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Including Current-Year Income Taxes in Your Chapter 13 Case

Including Current-Year Income Taxes in Your Chapter 13 Case

November 21, 2016 by Chris Kane

If you expect to owe taxes for 2015, either wait until after the end of the year or do a partial-year tax return now and file Chapter 13.

The Concern

If you owe income taxes for last year—2015—you may again owe for 2016. You may again have not been able afford to have enough taxes withheld from your paycheck to make ends meet. Or if you’re self-employed, the money just wasn’t there when it came time to pay enough in estimated quarterly taxes.

So you’re worried about owing another chunk of taxes next April for this year’s taxes. And that’s on top of your already overwhelming debts. How do you deal with the upcoming taxes in the middle of all your other pressures?

This Challenge in a Chapter 13 Case

Chapter 13 can be a great tool for taking care of income tax debts. It can be especially good for covering multiple tax years. That’s because it deals well with both older taxes that you can “discharge”—write off—and newer ones that you must still pay. You get major advantages with the taxes you have to pay. The payment terms are usually much more flexible. Interest and penalties usually stop accruing. Throughout the payment period you’re protected from the IRS and/or state tax authority—no fear of paycheck garnishment or tax liens on your home.

But bankruptcy—including Chapter 13—deals only with debts you owe at the time your case is filed. It doesn’t include future debts. You propose and the court approves a Chapter 13 payment plan that addresses debts you owe at the time you file your case. That plan would be jeopardized if you’re hit with a big tax bill next April 15.

There are solutions for this.

The Solutions

There’s one easy way to include the current year’s income taxes in your upcoming Chapter 13 payment plan. That’s to wait until after the very beginning of next year to file your case. You won’t know the exact amount of taxes owed until you prepare your tax return. But even without knowing the amount, that tax will be included as long as you file the Chapter 13 case after December 31.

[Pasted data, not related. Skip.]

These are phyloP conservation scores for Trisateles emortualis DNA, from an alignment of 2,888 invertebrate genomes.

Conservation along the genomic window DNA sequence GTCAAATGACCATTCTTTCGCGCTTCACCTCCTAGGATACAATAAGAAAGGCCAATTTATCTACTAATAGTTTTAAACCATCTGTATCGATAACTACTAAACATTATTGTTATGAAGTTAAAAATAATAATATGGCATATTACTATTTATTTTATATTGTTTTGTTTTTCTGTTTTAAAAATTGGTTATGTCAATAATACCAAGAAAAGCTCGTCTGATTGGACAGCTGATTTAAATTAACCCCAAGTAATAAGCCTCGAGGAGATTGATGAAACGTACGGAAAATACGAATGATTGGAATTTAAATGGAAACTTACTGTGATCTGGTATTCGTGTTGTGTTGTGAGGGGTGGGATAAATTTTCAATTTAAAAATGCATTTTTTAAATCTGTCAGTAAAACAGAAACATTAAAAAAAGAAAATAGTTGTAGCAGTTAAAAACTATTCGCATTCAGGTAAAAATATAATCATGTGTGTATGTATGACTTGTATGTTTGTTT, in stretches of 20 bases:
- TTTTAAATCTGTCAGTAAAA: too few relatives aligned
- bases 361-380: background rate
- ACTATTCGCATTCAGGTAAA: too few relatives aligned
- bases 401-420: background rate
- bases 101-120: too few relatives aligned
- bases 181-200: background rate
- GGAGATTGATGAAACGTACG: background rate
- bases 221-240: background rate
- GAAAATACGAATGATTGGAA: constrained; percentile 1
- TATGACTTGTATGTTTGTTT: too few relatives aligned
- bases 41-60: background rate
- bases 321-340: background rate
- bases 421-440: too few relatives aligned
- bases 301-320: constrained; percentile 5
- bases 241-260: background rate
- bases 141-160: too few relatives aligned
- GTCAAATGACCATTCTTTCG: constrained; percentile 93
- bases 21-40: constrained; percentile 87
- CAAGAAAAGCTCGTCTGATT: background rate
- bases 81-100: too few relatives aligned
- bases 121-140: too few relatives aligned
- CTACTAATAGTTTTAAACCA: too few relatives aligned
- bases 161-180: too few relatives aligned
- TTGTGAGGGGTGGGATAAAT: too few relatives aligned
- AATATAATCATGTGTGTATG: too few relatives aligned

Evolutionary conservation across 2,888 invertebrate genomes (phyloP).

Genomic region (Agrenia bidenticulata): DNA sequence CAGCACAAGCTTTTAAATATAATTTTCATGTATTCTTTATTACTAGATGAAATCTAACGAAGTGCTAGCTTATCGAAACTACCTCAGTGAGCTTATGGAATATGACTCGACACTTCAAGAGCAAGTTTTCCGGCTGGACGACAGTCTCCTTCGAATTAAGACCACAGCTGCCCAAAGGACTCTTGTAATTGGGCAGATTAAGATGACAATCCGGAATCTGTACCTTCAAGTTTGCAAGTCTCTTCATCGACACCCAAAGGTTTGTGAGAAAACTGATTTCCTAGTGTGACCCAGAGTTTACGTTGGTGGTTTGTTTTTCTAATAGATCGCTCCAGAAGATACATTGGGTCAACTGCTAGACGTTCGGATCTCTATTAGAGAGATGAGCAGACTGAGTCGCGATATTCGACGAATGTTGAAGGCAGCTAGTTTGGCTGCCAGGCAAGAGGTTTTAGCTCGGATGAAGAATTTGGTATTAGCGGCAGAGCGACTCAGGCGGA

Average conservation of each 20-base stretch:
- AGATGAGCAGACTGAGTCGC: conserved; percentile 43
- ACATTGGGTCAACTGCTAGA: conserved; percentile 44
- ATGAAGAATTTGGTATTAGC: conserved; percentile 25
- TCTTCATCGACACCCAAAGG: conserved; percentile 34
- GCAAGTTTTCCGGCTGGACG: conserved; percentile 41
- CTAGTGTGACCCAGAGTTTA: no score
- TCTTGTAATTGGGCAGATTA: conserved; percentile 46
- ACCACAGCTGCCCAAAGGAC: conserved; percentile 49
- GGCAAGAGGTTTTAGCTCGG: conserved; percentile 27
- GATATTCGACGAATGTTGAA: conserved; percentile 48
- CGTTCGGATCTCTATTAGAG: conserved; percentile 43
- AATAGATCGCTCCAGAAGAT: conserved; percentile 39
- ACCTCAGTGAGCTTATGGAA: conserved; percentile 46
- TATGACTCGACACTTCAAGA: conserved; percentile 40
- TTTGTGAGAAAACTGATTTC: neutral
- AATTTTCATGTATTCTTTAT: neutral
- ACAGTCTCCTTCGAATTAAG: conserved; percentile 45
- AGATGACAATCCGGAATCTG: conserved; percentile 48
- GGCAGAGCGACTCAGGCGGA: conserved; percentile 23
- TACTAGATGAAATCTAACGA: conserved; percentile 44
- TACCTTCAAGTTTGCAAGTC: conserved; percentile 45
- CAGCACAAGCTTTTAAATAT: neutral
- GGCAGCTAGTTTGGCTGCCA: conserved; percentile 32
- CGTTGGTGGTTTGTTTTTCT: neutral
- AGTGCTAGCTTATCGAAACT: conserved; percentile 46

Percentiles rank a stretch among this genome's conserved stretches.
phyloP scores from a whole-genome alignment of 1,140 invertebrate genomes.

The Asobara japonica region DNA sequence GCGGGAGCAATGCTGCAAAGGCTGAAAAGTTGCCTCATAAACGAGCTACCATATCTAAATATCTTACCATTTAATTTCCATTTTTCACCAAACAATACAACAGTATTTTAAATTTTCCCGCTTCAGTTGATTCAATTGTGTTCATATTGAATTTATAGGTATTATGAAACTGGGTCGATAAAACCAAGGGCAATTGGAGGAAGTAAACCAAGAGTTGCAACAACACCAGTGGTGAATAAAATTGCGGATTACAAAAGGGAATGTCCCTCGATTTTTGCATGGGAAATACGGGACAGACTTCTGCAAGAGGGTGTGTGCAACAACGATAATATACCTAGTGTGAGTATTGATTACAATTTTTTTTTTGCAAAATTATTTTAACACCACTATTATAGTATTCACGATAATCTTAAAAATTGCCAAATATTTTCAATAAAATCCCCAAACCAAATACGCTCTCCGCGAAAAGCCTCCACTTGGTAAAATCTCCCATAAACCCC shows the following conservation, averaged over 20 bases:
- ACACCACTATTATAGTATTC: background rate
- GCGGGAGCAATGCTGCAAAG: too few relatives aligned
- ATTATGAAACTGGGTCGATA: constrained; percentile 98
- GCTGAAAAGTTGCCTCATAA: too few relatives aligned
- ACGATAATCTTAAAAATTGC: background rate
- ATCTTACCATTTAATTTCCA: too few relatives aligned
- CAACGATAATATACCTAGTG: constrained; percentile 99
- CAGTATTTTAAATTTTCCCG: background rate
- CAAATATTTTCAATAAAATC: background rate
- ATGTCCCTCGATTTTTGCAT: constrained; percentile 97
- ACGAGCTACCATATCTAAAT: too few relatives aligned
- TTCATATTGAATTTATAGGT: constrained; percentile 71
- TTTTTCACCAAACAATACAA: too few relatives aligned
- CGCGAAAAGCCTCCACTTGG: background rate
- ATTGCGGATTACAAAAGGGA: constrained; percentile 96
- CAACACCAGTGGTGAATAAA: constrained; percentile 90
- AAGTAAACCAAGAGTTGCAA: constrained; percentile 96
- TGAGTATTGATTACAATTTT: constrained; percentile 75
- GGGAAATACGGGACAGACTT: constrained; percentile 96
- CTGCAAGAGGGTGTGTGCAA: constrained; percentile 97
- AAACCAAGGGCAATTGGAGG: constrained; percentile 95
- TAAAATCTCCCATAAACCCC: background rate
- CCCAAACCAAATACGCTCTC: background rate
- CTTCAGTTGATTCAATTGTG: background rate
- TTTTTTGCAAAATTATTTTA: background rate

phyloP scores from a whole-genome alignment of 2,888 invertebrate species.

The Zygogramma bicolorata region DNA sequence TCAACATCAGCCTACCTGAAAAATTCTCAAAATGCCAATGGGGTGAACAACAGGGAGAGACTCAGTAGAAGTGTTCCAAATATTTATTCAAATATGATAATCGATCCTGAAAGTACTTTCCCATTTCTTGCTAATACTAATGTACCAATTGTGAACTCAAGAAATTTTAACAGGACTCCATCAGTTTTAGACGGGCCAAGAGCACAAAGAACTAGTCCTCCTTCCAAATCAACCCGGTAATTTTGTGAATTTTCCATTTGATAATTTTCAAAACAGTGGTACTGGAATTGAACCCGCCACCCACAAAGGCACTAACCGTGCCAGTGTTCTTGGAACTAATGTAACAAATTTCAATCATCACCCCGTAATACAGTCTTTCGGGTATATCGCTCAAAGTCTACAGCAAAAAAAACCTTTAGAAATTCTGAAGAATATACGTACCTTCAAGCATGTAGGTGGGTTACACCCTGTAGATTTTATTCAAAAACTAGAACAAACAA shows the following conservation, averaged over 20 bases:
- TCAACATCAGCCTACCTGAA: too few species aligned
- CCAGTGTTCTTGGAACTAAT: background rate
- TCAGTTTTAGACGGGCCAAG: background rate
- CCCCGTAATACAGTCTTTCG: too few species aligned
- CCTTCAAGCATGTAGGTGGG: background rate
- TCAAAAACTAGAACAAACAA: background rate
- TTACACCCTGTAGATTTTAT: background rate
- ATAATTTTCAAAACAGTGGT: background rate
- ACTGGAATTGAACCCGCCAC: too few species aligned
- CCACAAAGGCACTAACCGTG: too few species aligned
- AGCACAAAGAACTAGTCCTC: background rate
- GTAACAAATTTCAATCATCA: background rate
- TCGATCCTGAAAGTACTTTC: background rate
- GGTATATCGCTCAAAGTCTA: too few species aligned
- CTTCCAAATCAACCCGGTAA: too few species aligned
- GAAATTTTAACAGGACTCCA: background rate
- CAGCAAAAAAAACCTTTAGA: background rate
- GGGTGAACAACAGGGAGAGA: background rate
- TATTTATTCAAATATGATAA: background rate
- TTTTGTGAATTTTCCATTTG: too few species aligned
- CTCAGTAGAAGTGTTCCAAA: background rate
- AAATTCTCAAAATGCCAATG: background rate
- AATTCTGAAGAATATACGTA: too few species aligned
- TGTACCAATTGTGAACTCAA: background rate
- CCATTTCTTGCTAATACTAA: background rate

But that won’t work if you have serious debt pressures pushing you to get relief now. If so, consider filing a partial-year income tax return. You may be able to submit a tax return covering the year up until your Chapter 13 filing date. The taxes you owe up until that point would be included in your case. Then you’d file another partial-year tax return after the end of the year to cover the remaining part of the year. Your Chapter 13 budget would earmark enough money for appropriate tax withholding or estimated tax payments. So you shouldn’t owe any more taxes from that remaining portion of the year.

A final possibility works especially if the amount you expect to owe for the current year is not particularly large. Just file a Chapter 13 whenever you need to. At the same time carefully calculate your current year tax debt amount as of that point. Get the help of a tax professional if necessary. Then have your bankruptcy lawyer make room in your Chapter 13 budget for installment payments on that current-year tax after you file your tax return.

Simple Examples of the 3 Options

Assume that you determine that you will owe $1,500 for the current year. Here are the three options:

1. Wait to file your Chapter 13 case until after December 31 and pay that tax through your payment plan. Get all the benefits of doing so. Besides the ones mentioned above, paying that $1,500 in your Chapter 13 plan may reduce what you pay other creditors by that amount.

2. Submit a partial-year tax return, showing the $1,500 amount owed. File your Chapter 13 case at that same time, getting the benefits stated above. Avoid owing taxes for the remaining part of the year through appropriate budgeting and withholding/paying estimated taxes.

3. File your Chapter 13 now. Earmark $100 payments to the IRS/state in your budget for about 16 months, including interest and penalties. That should justify reducing your monthly Chapter 13 plan payments by $100 during those months. That may allow you to reduce what other creditors receive through the plan. Or it may require you to pay longer to make up for your reduced plan payments, and to pay what you must pay to complete the case.

Conclusion

Chapter 13 doesn’t just solve your past income tax debts. With these options it can deal with your current-year tax debt as well.